Even as remote work changes how employees interact with their office environments, desk relocations continue to be a normal part of many organizations’ growth, consolidation, and maturity lifecycles. But though most project teams have a lot of experience planning office moves, there are still some areas where familiarity can lead to complacency.
Because you’ve done dozens or even hundreds of moves, there’s a chance you might skip a few along the way. That lack of preparation may not sink your project, but it could diminish how well you can identify potential risks, stay ahead of uncommon needs or requests, and avoid disruptions to your workforce.
If you want to be better prepared for your next desk relocation initiative, consider these four tips that can help lay the groundwork for higher customer satisfaction and more successful project outcomes.
1. Connect with end users early in the planning process. Make employees a part of your preparations as soon as there’s confirmed information about the project’s scope and timeline. This early approach starts your initiative off with strong buy-in and engagement, and it also gives you a more comprehensive view into areas where your project plan may need some work. For example, if the HR department is relocating, you can put plans in place to expand your typical messaging distribution. Together, your project group and the HR team can prepare a strategy to spread the word across the company that recruiters and reps will be unavailable during the move and where the group can be found once the relocation is complete.
2. Plan for the digital elements of the move. Desk relocations have historically focused on moving office furniture and equipment to their new spots. But today, that’s just half the story. Project teams should also ensure the digital side of the move is part of the planning process. If your relocation plan incorporates a new-to-you site, you’ll want to confirm internet and other connectivity long before the expected move date. Some older structures may lack the bandwidth you need to support the apps, systems, and other digital tools employees expect to have available. Identifying your digital needs early is critical, since communication vendors often book installations months in advance.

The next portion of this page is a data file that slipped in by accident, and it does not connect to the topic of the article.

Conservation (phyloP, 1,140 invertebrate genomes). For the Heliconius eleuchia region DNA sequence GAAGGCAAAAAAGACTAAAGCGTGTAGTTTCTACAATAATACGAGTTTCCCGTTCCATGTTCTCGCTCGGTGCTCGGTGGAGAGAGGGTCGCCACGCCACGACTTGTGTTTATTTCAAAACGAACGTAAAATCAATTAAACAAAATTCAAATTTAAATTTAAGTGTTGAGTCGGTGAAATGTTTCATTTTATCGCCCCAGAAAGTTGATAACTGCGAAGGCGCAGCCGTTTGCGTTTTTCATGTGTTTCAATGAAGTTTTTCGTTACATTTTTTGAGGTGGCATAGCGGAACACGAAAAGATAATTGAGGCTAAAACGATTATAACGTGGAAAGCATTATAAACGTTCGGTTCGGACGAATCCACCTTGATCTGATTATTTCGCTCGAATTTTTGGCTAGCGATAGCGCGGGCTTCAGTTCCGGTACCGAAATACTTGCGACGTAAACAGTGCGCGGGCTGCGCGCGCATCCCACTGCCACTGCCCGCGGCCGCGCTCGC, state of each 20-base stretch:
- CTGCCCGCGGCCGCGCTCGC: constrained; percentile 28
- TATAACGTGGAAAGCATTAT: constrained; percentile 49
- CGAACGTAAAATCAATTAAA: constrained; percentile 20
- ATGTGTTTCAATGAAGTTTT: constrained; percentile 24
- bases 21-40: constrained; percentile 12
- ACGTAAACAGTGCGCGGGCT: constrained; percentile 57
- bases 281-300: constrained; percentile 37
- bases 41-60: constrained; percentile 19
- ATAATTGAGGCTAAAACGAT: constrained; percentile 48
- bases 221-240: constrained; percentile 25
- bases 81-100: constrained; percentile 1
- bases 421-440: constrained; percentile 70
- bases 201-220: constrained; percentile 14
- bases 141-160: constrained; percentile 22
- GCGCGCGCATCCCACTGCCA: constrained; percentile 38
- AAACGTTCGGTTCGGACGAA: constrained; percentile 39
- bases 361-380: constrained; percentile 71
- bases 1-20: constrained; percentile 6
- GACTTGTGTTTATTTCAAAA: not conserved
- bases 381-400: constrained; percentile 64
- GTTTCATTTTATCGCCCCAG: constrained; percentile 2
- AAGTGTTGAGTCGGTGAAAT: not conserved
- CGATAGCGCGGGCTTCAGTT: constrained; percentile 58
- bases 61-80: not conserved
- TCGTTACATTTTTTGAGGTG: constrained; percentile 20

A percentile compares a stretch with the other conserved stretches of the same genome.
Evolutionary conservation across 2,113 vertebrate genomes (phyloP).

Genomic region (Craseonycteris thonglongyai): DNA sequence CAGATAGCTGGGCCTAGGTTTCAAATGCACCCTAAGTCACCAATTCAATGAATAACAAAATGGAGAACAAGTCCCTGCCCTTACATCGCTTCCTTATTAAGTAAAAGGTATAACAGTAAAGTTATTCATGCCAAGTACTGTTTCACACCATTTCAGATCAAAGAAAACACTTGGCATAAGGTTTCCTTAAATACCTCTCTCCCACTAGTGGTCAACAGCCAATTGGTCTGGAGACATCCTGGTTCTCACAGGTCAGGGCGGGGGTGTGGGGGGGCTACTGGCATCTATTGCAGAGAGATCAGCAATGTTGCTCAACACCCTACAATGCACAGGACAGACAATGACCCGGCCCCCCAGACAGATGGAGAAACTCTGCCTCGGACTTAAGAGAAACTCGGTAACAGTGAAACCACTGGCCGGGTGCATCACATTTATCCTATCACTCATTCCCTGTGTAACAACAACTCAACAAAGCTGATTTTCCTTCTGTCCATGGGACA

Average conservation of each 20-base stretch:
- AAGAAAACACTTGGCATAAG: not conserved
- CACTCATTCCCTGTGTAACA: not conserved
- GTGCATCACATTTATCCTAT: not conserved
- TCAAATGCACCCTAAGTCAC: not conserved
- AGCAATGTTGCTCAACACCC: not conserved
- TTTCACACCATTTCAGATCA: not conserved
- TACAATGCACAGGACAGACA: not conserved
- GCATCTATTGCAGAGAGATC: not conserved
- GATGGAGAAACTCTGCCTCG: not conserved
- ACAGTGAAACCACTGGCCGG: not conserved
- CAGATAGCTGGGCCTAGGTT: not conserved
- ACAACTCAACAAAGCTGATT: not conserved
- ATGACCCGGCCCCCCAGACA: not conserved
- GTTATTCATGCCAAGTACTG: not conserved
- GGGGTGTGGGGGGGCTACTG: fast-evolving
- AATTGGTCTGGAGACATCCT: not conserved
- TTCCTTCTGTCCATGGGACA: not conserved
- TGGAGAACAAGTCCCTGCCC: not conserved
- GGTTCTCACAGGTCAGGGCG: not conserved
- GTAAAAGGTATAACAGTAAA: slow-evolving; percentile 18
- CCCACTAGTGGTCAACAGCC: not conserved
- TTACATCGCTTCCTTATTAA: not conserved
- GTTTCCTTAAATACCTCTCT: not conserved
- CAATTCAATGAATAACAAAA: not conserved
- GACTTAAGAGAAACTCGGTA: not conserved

3. Involve the facilities team. Partnering with your facilities group during the scope and schedule development phases can prevent headaches down the road. Their assessments of each office environment will help reveal potential issues. Are electrical outlets and other services already in place where you need them? Will large tables or cabinetry fit without temporarily removing doors or making other modifications? Support spaces such as conference and training rooms in particular may have specific requirements around power, ventilation, lighting, and other elements that are within the facilities team’s area of expertise. You don’t want to try to figure out these infrastructure issues after everyone’s moved in and ready to get back to work.
4. Set up the right communication strategy. Employees don’t like to be left in the dark about the move process or to feel as though they aren’t receiving clear and timely communication about their relocation. Because office moves are often tightly scheduled, with one group moving out just as another group moves in to occupy the newly vacated space, you need a communication strategy that’s robust, simple to maintain, and makes it easy for employees to receive and share information. Preparing a communication plan that’s built around consistency in your messaging is key, even down to standardizing the formatting and subject lines. This approach helps end users quickly understand what you’re telling them and interpret how the information affects them.